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昂立教育 > 项目总揽 > SAT > 学术动态 > SAT阅读背景知识整理——Gertrude Simmons Bonnin

SAT阅读背景知识整理——Gertrude Simmons Bonnin
发布时间:2013-05-30 作者: 来源于:昂立外语网站

SAT阅读背景知识整理——Gertrude Simmons Bonnin

 

Native American writer Zitkala-Sa, also known as Gertrude Simmons Bonnin

 

Zitkala-Ša (1876–1938) (Dakota: pronounced zitkála-ša, which translates to "Red Bird"), also known by the missionary-given name Gertrude Simmons Bonnin, was a Sioux writer, editor, musician, teacher and political activist. She wrote several works chronicling her struggles in her youth as she was pulled back and forth between the influences of dominant American culture and her own Native American heritage, as well as books in English that brought traditional Native American stories to a widespread white readership for one of the first times. With William F. Hanson, Bonnin co-composed the first American Indian opera, The Sun Dance (composed in romantic style based on Ute and Sioux themes), which premiered in 1913. She founded the National Council of American Indians in 1926 to lobby for the rights of Native Americans to American citizenship, on which she served as president until her death in 1938.

Literary Life

Zitkala-Ša had a fruitful writing career that can be seen as falling into two chronologically separated periods. The first period was from 1900 to 1904 and was composed mainly of legends collected from Native American culture and autobiographical narratives. She continued to write during the following years, but she did not publish. These unpublished writings, along with others including the libretto of the Sun Dance Opera, were collected and published as Dreams and Thunder: Stories, Poems, and the Sun Dance Opera by P. Jane Hafen in 2001.

The second period was from 1916 to 1924. This period was almost exclusively made up of political writings. In this period, Zitkala-Ša moved with her husband to Washington, D.C. and published some of her most influential writings, including American Indian Stories in 1921 with the Hayworth Publishing House. She co-authored Oklahoma’s Poor Rich Indians: An Orgy of Graft and Exploitation of the Five Civilized Tribes, Legalized Robbery (1923), an influential pamphlet, with Charles H. Fabens of the American Indian Defense Association and Matthew K. Sniffen of the Indian Rights Association. She also created the Indian Welfare Committee of the General Federation of Women’s Clubs, working as a researcher for it through much of the 1920s.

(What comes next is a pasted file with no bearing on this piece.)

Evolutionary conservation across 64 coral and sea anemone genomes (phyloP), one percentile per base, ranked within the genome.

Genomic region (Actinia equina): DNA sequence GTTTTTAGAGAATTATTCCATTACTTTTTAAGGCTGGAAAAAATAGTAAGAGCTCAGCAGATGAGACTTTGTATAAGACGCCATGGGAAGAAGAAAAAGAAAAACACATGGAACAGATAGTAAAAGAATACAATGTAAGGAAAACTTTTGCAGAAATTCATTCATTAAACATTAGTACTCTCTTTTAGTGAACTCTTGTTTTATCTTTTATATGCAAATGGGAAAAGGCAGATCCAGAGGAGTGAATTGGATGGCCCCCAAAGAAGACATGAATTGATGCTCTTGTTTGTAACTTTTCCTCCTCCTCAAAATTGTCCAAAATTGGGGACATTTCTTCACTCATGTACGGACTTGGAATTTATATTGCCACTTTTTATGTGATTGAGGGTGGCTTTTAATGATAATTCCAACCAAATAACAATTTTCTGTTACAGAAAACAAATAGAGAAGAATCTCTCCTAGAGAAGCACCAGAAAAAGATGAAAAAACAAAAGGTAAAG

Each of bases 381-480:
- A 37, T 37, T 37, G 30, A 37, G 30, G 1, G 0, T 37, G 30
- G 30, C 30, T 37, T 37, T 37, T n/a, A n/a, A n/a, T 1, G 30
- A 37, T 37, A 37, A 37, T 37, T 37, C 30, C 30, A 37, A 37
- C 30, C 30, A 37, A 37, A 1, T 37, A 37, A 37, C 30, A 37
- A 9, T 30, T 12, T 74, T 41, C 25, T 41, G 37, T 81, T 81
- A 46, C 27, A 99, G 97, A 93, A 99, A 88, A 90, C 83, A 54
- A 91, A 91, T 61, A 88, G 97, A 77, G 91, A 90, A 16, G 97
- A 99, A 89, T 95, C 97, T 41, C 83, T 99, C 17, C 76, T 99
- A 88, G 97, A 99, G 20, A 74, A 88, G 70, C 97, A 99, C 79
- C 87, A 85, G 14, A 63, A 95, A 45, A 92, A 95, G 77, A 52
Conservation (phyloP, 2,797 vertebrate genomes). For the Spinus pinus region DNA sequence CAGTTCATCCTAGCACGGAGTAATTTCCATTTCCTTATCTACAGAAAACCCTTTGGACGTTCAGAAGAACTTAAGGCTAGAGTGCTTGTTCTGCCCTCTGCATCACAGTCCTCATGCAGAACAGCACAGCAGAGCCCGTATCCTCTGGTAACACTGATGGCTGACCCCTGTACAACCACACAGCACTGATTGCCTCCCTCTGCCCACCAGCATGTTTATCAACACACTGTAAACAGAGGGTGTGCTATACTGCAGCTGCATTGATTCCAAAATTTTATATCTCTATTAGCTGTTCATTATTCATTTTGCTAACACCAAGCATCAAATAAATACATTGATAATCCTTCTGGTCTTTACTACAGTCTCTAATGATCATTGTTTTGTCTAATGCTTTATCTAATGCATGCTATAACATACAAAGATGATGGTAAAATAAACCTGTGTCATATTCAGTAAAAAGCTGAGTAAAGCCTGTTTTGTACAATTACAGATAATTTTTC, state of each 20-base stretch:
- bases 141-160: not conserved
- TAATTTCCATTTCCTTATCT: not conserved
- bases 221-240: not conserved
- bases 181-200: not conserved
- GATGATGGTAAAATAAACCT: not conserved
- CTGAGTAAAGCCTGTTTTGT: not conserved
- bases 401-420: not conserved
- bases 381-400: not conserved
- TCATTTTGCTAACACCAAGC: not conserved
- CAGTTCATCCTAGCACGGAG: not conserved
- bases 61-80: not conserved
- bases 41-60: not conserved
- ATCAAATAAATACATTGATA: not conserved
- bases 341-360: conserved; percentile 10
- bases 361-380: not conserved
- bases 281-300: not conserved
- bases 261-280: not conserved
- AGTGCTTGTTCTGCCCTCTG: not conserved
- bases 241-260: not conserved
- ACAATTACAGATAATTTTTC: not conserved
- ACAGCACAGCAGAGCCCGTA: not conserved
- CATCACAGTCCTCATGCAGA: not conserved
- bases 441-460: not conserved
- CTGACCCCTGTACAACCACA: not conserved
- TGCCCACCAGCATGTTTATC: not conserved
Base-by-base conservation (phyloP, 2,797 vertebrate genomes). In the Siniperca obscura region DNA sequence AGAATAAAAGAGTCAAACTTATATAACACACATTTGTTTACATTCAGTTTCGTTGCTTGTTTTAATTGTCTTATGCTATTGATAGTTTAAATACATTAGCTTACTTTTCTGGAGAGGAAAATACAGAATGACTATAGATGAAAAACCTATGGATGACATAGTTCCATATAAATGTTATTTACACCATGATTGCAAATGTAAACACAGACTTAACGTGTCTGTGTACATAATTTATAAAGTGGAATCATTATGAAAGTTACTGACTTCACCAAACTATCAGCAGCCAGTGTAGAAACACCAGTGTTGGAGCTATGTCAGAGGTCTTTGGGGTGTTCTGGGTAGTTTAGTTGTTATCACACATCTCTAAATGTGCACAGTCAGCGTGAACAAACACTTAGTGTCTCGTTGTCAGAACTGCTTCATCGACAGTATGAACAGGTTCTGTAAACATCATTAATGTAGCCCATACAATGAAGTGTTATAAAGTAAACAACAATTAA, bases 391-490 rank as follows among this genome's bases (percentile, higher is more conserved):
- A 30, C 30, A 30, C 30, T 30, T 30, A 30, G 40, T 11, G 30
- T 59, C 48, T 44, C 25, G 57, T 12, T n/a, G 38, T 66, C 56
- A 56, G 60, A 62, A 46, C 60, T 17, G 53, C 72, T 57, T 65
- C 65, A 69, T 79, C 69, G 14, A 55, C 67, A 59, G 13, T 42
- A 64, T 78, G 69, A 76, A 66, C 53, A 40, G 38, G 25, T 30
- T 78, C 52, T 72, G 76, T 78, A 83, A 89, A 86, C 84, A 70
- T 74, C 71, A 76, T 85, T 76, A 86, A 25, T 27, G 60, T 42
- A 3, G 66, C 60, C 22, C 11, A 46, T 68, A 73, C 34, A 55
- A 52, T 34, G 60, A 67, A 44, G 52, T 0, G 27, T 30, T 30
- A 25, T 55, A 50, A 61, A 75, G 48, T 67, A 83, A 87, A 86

Her articles in the Atlantic Monthly were published from 1900 to 1902. They included, "An Indian Teacher Among Indians" published in Volume 85 in 1900. Included in the same issue were "Impressions of an Indian Childhood" and "School Days of an Indian Girl". All of these works were autobiographical in nature, describing in great detail her early experiences both on the reservation and her later conflict with dominant American culture and its assimilationist influences.

Zitkala-Sa's other articles ran in Harper's Monthly. Two appeared in the October 1901 issue, Volume 103. They were titled, "Soft Hearted Sioux" and "The Trial Path". She also wrote "A Warrior's Daughter", published in 1902 in Volume 4 of Everybody's Magazine. These works also were largely autobiographical in nature, though there were some that told the stories of those she knew or taught in addition to her own personal story.

In 1902 she published another article in Atlantic Monthly, volume 90, entitled, "Why I Am a Pagan". It was a treatise on her personal spiritual beliefs in which she countered the trend of the time towards showing Native Americans as readily conforming to the Christianity forced on them in schools and public life.

Much of her work is characterized by its liminal nature: tensions between tradition and assimilation and between literature and politics which are particularly clear in her autobiographical works. In her one of her most famous works, for example, American Indian Stories there is the obvious tension between her desire to provide a literary account of her life and to deliver a political message through the telling of the story. There is also the conflict which is the focus of the narrative itself between her desire to remain true to the traditions of the Yankton Dakota while as the same time being educated in an assimilationist manner. This tension, however, has been said to provide for much of the dynamism of her work.

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